Often referred to as “bearings,” prolapses occur in sheep, cattle and pigs at different times and for different reasons.
Commonly seen prior to lambing in older, fatter ewes carrying multiple lambs, some ewes develop a prolapse of the vagina and cervix.
During late pregnancy, hormones are released to soften the reproductive tract. At the same time, abdominal pressure increases due to a full rumen, growing foetuses and lots of internal body fat. These two factors combine to allow the vagina and cervix to be pushed externally. In doing so, the vagina will often kink the opening to the bladder, which continues to fill but cannot empty.
Bearing retainers may help to keep the prolapse in but you will have to closely monitor these animals as they may have trouble lambing on their own. Ewes that have thrown a bearing are likely to do it again on subsequent pregnancies so you may have to think seriously about breeding these animals again.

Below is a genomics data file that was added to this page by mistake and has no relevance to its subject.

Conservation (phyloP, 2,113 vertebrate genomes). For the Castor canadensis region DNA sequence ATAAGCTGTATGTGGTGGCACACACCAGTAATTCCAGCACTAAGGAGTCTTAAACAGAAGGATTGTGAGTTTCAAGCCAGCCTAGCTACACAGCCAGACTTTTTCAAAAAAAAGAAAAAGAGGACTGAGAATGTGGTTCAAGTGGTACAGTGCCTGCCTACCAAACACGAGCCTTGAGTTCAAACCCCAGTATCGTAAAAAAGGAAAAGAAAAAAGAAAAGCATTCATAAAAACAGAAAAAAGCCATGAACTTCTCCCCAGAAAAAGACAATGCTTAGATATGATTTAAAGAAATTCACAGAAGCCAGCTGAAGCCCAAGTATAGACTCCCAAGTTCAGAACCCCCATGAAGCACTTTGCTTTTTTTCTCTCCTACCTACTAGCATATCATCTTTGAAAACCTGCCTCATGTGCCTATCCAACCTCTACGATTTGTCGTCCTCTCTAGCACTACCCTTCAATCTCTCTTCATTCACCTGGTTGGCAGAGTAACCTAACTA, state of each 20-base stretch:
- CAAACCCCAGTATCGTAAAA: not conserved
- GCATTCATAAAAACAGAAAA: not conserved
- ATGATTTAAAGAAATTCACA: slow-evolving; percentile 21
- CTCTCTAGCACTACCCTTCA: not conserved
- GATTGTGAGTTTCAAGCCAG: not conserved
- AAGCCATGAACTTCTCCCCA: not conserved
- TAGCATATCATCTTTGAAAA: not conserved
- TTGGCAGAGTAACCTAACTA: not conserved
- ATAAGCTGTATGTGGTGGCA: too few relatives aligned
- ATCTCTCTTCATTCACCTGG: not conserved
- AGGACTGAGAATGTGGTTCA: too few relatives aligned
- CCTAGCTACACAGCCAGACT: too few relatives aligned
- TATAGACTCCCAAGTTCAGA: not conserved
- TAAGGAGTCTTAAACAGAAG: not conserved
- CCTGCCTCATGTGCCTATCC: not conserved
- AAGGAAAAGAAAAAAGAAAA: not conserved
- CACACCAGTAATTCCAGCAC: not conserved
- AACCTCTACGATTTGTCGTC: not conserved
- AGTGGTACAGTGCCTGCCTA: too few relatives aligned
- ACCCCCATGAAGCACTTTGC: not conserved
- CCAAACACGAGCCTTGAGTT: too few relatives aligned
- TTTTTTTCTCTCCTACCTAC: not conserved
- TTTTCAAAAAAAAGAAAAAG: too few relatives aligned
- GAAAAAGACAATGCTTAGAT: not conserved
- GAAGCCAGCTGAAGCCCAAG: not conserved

As a preventative measure, avoid ewes being overfat prior to lambing to minimize the pressure in the abdomen.
Unlike ewes, cows tend to prolapse after giving birth, and it is usually a complete prolapse of the uterus, not just the vagina and cervix. These cows are almost always low in calcium too, so will require treatment for milk fever as well as the prolapse.
In both species, it is important to replace the prolapse as soon as possible to avoid a ruptured bladder and damage to the soft vaginal or uterine lining. While some ewe prolapses will reduce easily, cow prolapses are difficult to replace properly and require veterinary intervention immediately.
If in doubt, call the vet as soon as you notice anything unusual around your animal’s back end, as it is important to treat these conditions as soon as possible